Thursday, April 29, 2010

What We Learned

OK, here's what we learned yesterday:

* The Fed is nowhere near putting rates up or, evidently, moving towards asset sales

* RBNZ tightening will be fairly modest

* Brazil's central bank is taking the more aggressive route, as they hiked by 75 bp yesterday

* The Grim Reaper at S&P has now scored a hat-trick, as Spain was downgraded (following on from similar moves in Greece and Portugal)

*Oh, and there's an agreement in principle between Europe and the IMF to stump up €100 - €200 bio for Greece over a thee year period, thereby obviating the need for the Hellenic Republic to come to market over that period.

€100 -€200 billion over three years. That is a LOT of money. The good news, of course, is that if such funds were actually delivered, Greece should effectively disappear from radar screens...especially as the Europeans seem committed to avoiding bondholder haircuts.

The bad news, of course, is that €100 - €200 billion is a lot of money...and someone's gonna have to stump it up. Needless to say, the IMF's portion would blow away by many multiples Greece's quota, necessitating further contributions from the Fund's members. While the BRICs might be content to contribute, thereby accessing more SDR bonds, it's not altogether clear how well writing a big check will play in fiscally-challenged countries like the US and UK.

Moreover, the Europeans themselves will be adding to their own aggregate fiscal borrowing, as that kind of dough doesn't grow on trees. They had best hope that this package deflects sovereign risk fears more or less permanently....for what would happen if similar or greater amounts were required to rescue other PIIGS?

A back of the envelope calculation suggests that German and French banks each have €300 -€350 billion worth of exposure to Greece, Portugal, and Spain. That's yet another reason to hope that this package succeeds.

Yesterday Macro Man suggested that the equity trade was better than the currency trade. Here's an example of why. Financials make up some 30% of the Eurostoxx 50 (versus roughly 17% of the S&P 500.) Among the top 13 stocks in the European index include luminaries such as Banco Santander, BBVA, and Unicredito. As you can see, the market projection of 2011 dividends has eased off recently, and remains well below the early January highs.

Small wonder, then, that the S&P has outperformed the Eurostoxx by a fairly dramatic margin. (The chart below shows the price ratio between the SPX and SX5E.) This is the shape of line one would expect to see in a European meltdown scenario, not the meandering path taken by EUR/USD shown yesterday.

If (and it's a big if) you think that the European rescue package will prove to be a panacea, then this will prove to be a wonderful opportunity to take the other side of the trend. If you remain sceptical, however, that taking the other side of any temporary outperformance of European equities would be richly rewarded.

Wednesday, April 28, 2010

LEH Redux?

"History doesn't repeat itself....but sometimes it rhymes"

-Mark Twain

Is Europe about to re-enact the Lehman Brothers experience? At the moment it sure does feel like it. The sort of slow-motion collapse that Greece is performing is eerily reminiscent of the last days of Lehman, complete with the breezy assumption in some quarters that the authorities would ride to the rescue.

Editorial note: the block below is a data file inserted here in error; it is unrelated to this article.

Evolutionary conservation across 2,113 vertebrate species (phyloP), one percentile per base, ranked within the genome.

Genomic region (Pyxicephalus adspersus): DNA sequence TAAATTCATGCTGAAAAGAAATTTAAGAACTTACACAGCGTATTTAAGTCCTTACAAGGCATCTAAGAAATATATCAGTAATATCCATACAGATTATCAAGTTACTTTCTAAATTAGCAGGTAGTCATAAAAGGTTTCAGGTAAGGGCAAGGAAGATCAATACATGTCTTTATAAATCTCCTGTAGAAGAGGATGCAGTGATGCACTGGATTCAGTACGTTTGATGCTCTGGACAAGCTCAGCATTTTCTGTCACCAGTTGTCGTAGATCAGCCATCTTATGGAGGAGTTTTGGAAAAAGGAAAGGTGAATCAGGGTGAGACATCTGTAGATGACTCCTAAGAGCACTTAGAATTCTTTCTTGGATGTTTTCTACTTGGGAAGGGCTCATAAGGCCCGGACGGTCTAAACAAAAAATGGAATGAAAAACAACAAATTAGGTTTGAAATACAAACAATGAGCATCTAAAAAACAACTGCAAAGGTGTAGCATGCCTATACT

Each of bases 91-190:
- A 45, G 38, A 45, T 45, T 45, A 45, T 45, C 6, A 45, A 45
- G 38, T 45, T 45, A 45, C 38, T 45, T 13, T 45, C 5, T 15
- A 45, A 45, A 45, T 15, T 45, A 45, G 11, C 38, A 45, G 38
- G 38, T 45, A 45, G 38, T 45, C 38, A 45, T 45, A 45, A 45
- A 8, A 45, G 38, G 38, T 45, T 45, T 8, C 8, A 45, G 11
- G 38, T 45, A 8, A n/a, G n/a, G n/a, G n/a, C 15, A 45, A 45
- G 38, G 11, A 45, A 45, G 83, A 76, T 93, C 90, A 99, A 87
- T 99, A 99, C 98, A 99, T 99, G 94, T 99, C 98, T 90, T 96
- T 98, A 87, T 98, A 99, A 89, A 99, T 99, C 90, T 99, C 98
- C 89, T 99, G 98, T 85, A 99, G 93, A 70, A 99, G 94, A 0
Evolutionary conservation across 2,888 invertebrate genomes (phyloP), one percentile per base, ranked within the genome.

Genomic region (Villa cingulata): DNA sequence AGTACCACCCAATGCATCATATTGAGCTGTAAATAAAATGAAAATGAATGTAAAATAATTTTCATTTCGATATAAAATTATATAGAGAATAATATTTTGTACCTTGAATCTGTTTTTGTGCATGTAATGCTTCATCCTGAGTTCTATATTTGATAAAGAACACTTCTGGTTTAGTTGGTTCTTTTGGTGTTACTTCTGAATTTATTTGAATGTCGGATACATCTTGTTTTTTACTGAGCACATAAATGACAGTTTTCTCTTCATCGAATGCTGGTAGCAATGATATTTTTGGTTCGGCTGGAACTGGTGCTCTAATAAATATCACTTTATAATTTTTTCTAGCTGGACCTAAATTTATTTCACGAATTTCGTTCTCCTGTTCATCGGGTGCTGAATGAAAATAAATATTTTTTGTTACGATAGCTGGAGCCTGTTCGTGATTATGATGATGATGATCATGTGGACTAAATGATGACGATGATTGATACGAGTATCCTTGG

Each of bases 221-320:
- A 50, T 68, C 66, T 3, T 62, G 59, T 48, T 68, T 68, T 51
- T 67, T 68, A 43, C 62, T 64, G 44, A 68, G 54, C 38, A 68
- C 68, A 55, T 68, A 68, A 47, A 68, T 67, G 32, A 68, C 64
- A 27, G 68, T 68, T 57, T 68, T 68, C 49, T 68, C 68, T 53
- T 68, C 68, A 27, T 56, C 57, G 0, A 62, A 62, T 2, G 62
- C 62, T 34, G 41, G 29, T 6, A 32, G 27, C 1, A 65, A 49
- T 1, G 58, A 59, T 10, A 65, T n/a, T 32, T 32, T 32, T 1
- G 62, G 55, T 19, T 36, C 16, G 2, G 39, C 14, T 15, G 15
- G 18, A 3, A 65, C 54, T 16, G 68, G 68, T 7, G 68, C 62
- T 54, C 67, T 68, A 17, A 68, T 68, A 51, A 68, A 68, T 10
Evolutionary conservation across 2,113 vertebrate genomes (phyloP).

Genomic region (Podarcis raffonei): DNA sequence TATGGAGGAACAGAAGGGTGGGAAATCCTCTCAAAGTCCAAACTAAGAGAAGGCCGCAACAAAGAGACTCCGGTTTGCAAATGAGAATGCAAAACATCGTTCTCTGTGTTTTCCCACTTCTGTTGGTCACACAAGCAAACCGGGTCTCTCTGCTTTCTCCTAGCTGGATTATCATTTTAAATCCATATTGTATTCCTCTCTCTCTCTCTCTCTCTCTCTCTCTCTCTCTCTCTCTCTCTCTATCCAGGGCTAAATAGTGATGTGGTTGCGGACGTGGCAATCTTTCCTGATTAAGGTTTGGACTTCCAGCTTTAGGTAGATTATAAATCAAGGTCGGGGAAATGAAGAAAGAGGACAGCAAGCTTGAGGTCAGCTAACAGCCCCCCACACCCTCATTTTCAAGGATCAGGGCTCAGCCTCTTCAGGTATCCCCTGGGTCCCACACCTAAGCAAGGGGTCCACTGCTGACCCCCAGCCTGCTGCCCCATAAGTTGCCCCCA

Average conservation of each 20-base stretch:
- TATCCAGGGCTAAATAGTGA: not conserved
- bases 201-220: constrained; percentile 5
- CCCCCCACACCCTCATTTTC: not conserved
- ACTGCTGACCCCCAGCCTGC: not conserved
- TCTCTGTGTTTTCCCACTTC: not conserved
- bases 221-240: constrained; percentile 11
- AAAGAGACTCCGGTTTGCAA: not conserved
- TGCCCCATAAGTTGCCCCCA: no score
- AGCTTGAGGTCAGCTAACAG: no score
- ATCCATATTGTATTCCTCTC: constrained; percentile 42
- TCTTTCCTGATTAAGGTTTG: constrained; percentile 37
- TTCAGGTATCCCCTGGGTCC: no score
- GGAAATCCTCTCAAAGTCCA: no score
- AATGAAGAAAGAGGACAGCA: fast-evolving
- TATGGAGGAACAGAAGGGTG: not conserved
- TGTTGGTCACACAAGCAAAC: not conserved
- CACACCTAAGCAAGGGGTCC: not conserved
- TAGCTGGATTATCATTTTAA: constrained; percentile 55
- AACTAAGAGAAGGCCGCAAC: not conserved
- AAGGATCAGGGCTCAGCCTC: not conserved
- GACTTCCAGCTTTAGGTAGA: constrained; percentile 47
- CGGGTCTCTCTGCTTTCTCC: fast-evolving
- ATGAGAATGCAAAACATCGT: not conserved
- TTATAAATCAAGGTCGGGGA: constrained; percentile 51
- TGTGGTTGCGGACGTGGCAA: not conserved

After all, it was only a few months ago that Greece was fighting off yield hogs desperate for some 6% lovin'....remember those €25 billion worth of bids for the 5 year issue in January? That's now looking like a mistake similar to Dick Fuld playing hardball in discussing a sale of "his" bank in '08.
And just as LEH slipped through the Federales' safety net in '08, unleashing a hurricane of unintended consequences, so too has Greece foundered as the Europeans dither over a possible rescue package. is left to wonder whether Angela Merkel plays the violin.

It's really a no-win situation, of course. The prospect of pre-emptively bailing out what's popularly perceived to be a nation of lazy tax-dodgers is a political no-go in Europe's core. But financial black holes- whether they be in banking or sovereign balance sheets- are like cockroaches: there's never only one.

And just as Fannie begat Lehman, who begat AIG, who begat Merrill, who begat Citi (you get the picture) too might the collapse of Greece (a seeming inevitability now) herald similar difficulties for the rest of Europe. The last two columns in the table below show the change in 2y yields for various European sovereigns on the year and over the last month. Those that have risen are helpfully coloured red; unsurprisingly, Portugal and Ireland are under the most pressure.

And while the ECB can blithely ignore the ratings agencies when it comes to their collateral rules (which are going to take on a distinctly "make it up as you go along" flavour), private sector investors cannot. S&P's 3 notch downgrade relegated Greece to junk, and heralded its ejection from some European bond indices. Were Moody's to follow suit (and how can they not? They're now 4 notches above S&P on a country with 18% 2y yields!), Greece would leave more indices. The upshot is that real money managers benchmarked to these indices would have to sell all of their Greek bonds if they have (or had) not already done so. Bonne chance, mon brave!

And so we come to the euro, which has plumbed its lows of the year but remains some 7c above its 2008 crisis lows. Hard as it is to believe, the CB bid has remained (though might some of that be covert intervention from the Eurozone via the BIS? Enquiring minds want to know!), thereby dampening the sell-off that everyone expects.